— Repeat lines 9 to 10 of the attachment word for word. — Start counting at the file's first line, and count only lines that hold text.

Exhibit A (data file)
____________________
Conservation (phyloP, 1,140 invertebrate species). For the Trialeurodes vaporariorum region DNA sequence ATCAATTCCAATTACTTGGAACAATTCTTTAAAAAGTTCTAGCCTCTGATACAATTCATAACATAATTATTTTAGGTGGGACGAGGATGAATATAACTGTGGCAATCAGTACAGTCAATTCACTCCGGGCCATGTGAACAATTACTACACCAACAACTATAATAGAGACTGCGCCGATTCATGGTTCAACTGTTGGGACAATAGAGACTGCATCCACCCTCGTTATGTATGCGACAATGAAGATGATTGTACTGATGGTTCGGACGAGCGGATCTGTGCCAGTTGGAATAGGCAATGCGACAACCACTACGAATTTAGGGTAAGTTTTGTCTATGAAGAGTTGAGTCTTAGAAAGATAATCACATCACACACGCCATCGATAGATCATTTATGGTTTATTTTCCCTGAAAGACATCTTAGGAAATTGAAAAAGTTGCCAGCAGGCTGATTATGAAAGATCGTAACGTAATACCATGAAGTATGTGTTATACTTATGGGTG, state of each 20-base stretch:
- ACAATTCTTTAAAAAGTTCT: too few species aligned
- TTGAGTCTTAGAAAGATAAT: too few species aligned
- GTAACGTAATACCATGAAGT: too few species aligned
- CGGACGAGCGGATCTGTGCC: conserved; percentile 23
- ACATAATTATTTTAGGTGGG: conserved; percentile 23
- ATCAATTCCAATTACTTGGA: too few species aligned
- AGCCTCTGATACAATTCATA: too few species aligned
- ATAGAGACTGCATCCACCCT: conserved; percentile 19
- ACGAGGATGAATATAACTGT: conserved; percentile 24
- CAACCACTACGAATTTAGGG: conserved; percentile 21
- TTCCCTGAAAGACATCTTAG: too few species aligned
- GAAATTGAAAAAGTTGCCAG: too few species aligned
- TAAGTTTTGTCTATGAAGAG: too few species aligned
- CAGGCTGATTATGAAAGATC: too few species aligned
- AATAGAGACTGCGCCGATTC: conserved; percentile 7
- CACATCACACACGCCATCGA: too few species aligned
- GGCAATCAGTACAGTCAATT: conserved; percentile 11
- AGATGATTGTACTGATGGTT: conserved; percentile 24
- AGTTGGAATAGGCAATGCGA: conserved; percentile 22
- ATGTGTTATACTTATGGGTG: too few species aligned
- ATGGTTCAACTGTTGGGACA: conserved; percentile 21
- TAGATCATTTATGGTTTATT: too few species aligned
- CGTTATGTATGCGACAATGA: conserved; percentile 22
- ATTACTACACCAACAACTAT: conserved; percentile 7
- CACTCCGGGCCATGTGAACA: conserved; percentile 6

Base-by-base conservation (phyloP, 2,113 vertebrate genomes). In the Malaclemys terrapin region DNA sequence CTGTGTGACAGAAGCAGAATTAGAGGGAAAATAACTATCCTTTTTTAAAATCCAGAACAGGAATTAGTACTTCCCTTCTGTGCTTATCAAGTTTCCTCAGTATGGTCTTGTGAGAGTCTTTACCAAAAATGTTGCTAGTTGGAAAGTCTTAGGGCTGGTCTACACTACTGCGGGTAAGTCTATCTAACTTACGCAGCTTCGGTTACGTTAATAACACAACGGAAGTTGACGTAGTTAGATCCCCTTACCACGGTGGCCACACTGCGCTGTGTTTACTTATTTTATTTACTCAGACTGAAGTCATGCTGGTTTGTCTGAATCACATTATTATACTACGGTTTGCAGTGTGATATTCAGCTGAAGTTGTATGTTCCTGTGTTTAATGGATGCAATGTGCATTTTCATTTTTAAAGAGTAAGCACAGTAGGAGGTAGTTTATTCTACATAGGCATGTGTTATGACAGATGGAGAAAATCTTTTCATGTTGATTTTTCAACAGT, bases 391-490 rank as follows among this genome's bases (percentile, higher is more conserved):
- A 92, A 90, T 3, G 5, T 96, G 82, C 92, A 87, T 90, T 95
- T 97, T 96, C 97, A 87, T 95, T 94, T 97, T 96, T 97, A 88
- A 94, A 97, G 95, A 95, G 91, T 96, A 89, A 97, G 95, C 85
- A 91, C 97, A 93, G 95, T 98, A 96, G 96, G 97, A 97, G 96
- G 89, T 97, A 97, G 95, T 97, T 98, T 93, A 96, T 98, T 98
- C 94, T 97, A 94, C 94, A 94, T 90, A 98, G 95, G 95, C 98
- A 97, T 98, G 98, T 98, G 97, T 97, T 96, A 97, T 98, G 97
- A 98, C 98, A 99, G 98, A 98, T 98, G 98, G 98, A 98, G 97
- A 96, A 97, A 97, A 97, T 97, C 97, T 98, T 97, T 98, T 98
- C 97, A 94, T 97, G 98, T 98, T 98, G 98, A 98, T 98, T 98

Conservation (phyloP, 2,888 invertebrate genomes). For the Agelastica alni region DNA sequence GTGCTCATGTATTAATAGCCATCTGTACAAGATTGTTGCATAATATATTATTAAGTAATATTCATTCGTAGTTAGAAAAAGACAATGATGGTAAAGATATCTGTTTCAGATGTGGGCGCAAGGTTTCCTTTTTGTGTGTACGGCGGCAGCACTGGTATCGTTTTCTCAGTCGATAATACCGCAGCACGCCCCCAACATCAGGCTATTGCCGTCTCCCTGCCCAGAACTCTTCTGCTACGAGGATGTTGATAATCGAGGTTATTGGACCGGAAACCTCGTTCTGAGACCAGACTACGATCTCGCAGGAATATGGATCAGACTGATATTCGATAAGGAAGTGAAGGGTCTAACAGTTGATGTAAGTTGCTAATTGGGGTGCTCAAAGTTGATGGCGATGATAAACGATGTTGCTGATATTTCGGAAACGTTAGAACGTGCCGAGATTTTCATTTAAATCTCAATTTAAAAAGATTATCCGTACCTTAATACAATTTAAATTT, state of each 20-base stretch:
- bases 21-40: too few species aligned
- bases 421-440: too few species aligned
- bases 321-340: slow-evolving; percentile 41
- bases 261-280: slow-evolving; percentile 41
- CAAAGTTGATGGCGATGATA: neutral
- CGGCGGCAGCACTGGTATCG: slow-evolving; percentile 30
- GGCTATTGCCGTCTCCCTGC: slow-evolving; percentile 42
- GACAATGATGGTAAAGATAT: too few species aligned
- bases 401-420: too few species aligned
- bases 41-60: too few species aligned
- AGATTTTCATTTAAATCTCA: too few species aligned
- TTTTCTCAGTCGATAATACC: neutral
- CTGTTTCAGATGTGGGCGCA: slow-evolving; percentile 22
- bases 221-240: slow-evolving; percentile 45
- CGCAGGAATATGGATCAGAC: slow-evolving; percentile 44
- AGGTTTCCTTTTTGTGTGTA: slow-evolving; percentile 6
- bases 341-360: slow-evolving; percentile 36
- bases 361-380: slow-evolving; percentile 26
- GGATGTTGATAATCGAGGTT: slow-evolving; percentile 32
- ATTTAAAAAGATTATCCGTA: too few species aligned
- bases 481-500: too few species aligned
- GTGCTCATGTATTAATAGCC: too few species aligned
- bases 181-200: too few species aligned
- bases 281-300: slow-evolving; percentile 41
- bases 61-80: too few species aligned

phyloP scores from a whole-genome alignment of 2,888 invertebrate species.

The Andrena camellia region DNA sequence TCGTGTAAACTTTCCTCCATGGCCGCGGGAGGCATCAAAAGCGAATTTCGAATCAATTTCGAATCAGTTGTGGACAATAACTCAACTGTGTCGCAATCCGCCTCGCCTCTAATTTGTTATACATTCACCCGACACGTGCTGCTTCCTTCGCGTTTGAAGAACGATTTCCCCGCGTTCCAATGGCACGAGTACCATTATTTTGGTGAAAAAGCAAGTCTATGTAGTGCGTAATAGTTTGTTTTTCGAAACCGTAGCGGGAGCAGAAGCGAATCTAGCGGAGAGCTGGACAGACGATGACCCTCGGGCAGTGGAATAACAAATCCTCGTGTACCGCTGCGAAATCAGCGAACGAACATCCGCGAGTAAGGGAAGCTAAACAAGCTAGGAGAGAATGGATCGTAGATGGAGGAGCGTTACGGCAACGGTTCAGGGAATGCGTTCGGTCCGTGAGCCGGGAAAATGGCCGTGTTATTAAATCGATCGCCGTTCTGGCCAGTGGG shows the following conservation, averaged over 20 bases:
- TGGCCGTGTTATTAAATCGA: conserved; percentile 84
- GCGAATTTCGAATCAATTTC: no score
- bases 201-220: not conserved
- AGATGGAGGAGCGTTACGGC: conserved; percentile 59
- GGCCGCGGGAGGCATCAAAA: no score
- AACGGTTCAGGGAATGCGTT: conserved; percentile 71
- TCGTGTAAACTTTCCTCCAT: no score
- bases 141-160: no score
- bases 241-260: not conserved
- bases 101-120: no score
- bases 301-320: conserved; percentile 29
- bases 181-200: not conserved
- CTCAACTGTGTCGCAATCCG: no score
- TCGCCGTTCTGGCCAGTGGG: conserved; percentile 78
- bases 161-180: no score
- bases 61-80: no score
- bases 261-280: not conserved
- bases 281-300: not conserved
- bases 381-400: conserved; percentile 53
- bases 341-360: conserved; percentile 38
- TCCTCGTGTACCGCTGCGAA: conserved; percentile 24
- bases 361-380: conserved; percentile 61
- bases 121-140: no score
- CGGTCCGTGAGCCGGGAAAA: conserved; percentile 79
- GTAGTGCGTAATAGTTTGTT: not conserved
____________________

- ATAGAGACTGCATCCACCCT: conserved; percentile 19
- ACGAGGATGAATATAACTGT: conserved; percentile 24